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      He twice mentioned Leeming Lane, which has variously been known as the Roman Road, Dere Street, The Great North Road and nowadays as the Al (T). The present Ordnance Survey 1:25000 map still marks it as Leeming Lane.

      The whole of the year 1739 was extremely cold, and at the beginning of 1740 there was a continuous frost which covered the whole of northern Europe, including England. It lasted for seven weeks! It caused extensive distress, and the increase in human mortality created a labour shortage, which resulted in less land being put under crops and so a poor harvest later in the year. 1795 also saw an extremely cold winter.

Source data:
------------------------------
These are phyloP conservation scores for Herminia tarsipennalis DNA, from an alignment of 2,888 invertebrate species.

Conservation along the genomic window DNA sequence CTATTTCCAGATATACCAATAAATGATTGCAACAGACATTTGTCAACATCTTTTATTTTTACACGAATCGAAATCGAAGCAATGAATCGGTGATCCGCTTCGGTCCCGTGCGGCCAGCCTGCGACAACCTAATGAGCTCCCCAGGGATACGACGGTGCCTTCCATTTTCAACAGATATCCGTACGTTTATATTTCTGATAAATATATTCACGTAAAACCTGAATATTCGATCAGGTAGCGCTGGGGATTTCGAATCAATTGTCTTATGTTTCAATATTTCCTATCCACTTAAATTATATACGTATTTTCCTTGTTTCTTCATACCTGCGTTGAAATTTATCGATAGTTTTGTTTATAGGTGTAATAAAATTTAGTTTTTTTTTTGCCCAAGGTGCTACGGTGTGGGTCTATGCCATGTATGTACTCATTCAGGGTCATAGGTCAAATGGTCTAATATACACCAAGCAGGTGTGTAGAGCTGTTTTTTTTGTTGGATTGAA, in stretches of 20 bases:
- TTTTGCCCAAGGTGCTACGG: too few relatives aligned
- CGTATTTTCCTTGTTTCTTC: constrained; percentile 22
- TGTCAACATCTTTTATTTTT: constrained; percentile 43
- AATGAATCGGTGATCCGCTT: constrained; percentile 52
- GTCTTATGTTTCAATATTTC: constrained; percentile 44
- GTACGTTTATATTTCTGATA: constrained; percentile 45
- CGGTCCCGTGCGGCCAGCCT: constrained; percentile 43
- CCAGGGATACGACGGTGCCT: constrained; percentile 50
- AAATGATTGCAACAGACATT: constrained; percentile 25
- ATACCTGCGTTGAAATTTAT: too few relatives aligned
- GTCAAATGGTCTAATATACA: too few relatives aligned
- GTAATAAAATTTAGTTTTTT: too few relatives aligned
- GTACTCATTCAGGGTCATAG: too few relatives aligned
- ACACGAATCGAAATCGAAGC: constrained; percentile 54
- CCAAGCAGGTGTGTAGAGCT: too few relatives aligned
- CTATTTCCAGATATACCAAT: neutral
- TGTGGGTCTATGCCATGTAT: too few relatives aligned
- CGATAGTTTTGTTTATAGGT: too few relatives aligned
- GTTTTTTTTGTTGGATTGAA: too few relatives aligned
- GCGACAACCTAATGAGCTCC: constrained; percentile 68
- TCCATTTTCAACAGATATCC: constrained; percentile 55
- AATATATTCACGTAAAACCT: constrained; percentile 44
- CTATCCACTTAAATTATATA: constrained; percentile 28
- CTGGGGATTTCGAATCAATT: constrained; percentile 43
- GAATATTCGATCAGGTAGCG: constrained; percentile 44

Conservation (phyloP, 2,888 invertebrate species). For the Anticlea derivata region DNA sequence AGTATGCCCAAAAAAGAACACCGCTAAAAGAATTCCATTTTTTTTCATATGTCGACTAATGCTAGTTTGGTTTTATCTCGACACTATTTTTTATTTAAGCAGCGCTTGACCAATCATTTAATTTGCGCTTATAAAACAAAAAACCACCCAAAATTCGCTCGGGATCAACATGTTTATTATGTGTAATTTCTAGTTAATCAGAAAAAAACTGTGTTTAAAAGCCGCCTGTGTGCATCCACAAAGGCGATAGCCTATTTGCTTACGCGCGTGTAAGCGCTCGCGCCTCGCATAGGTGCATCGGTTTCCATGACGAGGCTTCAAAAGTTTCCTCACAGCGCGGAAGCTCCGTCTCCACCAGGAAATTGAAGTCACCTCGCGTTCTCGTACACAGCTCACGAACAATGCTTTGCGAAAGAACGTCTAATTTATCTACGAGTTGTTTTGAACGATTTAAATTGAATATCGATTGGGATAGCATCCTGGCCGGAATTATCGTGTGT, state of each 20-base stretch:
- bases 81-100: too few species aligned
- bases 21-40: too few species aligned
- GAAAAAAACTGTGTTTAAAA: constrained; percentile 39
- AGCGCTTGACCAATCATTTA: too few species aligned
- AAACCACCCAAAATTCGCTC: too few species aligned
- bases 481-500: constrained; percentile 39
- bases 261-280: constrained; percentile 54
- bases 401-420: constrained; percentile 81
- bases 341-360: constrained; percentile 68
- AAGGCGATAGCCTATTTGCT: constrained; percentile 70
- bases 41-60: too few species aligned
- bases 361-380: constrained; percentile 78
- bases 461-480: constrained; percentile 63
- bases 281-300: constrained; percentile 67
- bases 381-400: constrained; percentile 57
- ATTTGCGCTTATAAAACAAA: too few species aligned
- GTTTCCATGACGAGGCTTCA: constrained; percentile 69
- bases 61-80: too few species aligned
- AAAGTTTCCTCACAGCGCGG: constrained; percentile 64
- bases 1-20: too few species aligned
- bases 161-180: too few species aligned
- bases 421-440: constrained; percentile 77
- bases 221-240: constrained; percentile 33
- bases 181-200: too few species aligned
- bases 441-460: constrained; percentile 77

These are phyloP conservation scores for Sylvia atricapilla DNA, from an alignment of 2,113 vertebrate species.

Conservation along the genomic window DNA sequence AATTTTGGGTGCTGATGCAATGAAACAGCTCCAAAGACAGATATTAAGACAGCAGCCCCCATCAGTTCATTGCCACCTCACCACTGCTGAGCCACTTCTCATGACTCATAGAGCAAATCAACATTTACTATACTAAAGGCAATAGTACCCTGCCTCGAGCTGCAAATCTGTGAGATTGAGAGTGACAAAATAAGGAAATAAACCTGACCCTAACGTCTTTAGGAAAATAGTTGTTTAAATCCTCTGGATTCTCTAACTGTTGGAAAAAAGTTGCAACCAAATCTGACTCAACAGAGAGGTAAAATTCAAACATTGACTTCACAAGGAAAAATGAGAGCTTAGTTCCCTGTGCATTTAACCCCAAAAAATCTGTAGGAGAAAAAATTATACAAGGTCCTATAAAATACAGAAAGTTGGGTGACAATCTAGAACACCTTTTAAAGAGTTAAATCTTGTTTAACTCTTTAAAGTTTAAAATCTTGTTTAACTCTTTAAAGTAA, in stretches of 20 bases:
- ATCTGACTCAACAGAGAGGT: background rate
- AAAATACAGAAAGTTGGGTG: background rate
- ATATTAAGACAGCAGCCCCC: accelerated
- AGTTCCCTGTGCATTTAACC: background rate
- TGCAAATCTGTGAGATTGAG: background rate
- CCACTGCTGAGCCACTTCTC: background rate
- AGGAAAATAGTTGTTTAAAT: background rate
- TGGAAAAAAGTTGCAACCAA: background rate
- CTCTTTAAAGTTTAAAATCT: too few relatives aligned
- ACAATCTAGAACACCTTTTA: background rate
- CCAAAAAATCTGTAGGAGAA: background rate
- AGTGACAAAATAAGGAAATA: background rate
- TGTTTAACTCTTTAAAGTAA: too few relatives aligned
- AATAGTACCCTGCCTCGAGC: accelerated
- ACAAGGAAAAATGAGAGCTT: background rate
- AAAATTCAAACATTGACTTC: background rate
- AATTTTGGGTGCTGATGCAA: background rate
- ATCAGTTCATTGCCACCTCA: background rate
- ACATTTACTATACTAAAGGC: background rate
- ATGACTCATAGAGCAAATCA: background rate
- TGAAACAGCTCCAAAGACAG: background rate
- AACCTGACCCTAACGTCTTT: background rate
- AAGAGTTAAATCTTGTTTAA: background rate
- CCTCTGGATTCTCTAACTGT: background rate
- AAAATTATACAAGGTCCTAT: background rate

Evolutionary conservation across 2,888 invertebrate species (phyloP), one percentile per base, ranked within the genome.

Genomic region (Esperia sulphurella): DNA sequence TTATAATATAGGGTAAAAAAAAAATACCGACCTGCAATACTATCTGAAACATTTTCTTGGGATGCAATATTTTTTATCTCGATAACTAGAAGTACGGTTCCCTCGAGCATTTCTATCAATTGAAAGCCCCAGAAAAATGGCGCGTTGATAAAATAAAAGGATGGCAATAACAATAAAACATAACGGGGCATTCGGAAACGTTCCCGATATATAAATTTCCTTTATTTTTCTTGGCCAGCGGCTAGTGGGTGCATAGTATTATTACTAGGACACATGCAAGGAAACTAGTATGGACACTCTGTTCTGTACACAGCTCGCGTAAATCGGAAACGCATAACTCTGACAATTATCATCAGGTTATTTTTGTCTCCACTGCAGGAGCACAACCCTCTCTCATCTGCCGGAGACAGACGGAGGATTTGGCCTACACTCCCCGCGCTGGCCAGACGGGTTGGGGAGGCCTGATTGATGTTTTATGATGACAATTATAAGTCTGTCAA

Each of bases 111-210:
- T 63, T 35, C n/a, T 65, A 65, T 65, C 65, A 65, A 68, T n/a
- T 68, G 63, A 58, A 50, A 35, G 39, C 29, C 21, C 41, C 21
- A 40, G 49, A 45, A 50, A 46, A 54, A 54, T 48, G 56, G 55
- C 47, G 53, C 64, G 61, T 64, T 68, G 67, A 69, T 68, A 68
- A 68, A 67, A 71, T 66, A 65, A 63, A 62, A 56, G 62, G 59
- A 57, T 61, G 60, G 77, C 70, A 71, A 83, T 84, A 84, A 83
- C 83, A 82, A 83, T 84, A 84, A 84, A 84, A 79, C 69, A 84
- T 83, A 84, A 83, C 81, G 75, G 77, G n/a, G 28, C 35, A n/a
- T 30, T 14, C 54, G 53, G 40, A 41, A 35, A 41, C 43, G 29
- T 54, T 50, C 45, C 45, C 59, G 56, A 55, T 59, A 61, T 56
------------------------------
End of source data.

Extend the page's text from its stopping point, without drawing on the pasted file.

During the mid 1750's, it is reckoned that 47% of all children born died before reaching the age of two. The 18th century was a time when smallpox was rampant and it was not until vaccination was introduced by Benjamin Jesty in 1774 and, independently by Edward Jenner some years later, that there appeared to be any hope of getting the disease under control.

      Barber-surgeons had operated as a single occupation until 1745, when they separated; later, in 1880, the Royal College of Surgeons was formed.

      One of the reforms of the period was Hardwicke's Marriage Act of 1754, brought in by the Chancellor, Lord Hardwicke. This made it compulsory for all marriages to take place in the Anglican Church. Previously some marriages had been performed in private homes and in non-conformist establishments, as a result of which they were in danger of going unrecorded.

      Up till the end of the century vagrants and beggars were forced to return to their own parishes if they were thought likely to become a burden on the poor rate, in which case Removal Orders were made to ensure that they remained the responsibility of their former district.